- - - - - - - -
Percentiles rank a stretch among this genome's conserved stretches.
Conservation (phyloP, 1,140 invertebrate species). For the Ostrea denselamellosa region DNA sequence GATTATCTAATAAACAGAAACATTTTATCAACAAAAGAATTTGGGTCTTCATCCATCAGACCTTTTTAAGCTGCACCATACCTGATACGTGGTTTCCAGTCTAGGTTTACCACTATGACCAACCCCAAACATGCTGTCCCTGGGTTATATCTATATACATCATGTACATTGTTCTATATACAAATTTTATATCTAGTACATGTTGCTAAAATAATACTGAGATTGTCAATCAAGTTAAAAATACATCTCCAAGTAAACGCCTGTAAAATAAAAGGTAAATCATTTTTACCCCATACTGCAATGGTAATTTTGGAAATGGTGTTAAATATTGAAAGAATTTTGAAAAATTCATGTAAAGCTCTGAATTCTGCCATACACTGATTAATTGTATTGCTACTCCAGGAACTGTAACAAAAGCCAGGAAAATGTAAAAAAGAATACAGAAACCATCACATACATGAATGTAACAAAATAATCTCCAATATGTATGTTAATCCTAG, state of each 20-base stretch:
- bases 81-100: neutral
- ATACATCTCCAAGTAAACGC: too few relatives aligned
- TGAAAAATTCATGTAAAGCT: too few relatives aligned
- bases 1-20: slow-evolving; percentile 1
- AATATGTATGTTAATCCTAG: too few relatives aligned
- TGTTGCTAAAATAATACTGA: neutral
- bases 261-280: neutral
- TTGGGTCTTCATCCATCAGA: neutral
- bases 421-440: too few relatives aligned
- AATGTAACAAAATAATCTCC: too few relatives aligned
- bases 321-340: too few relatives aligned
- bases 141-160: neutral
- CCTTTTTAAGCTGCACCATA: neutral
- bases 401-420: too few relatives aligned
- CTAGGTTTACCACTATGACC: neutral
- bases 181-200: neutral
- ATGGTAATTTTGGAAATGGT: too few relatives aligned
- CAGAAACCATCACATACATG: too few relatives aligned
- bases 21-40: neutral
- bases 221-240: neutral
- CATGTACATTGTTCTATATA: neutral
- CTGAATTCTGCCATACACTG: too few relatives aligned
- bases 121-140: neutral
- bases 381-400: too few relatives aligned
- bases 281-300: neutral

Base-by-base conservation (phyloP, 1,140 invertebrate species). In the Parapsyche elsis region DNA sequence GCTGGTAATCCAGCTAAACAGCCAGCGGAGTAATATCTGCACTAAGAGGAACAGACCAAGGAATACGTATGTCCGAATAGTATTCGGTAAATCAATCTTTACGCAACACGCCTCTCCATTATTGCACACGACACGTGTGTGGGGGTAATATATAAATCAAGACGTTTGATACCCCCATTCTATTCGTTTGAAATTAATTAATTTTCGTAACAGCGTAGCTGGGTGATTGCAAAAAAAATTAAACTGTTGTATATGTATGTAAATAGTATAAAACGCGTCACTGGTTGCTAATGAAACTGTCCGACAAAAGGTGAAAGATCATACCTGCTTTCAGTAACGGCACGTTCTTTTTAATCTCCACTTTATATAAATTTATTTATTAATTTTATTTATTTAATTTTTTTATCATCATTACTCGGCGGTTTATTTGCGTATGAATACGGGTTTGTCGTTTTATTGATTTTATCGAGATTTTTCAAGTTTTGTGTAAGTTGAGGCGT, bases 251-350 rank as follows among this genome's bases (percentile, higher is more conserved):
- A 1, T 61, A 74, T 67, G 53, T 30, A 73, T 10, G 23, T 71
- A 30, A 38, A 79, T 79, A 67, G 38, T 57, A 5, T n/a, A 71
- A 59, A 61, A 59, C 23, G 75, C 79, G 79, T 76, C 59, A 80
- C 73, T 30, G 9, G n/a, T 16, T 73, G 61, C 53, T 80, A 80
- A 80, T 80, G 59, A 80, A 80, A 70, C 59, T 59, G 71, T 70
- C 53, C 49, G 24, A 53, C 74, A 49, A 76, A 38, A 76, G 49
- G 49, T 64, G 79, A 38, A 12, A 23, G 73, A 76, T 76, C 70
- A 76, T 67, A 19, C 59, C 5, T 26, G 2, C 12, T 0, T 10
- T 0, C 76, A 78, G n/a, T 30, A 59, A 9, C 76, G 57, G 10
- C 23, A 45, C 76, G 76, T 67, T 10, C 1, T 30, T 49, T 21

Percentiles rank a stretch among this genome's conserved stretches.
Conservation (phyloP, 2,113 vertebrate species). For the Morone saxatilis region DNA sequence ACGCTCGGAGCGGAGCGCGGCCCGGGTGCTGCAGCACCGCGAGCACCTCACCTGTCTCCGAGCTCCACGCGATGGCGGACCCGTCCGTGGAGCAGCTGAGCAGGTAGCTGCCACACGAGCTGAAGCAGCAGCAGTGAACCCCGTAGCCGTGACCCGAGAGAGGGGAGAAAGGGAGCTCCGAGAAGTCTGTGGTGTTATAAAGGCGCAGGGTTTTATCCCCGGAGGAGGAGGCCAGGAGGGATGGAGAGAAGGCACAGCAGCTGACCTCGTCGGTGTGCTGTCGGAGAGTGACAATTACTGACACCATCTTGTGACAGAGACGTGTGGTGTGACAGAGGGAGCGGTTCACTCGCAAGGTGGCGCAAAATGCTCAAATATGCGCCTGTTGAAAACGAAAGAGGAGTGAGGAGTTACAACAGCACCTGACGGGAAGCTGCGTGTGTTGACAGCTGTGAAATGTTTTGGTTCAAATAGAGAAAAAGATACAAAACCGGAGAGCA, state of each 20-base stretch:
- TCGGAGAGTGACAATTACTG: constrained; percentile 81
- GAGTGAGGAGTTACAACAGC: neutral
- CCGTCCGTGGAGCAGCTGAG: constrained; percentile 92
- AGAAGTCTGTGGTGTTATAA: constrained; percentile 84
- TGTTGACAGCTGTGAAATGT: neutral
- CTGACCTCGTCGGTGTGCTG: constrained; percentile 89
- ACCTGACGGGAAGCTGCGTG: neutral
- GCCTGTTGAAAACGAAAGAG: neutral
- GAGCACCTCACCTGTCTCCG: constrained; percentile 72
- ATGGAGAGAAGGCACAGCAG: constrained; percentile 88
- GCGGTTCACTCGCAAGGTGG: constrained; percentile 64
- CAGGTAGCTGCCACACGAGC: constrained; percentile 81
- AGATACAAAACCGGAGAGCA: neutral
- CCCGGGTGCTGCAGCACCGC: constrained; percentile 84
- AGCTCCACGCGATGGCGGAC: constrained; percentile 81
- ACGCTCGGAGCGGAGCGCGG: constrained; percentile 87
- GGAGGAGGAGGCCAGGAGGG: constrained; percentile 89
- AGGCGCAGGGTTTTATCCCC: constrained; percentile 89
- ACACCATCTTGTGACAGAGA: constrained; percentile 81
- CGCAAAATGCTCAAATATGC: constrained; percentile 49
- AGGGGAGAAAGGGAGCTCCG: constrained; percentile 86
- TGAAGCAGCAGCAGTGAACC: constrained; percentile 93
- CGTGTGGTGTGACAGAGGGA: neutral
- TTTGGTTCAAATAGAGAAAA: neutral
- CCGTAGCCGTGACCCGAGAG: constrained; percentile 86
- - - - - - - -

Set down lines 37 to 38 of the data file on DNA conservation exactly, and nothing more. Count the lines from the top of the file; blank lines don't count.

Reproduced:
- T 0, C 76, A 78, G n/a, T 30, A 59, A 9, C 76, G 57, G 10
- C 23, A 45, C 76, G 76, T 67, T 10, C 1, T 30, T 49, T 21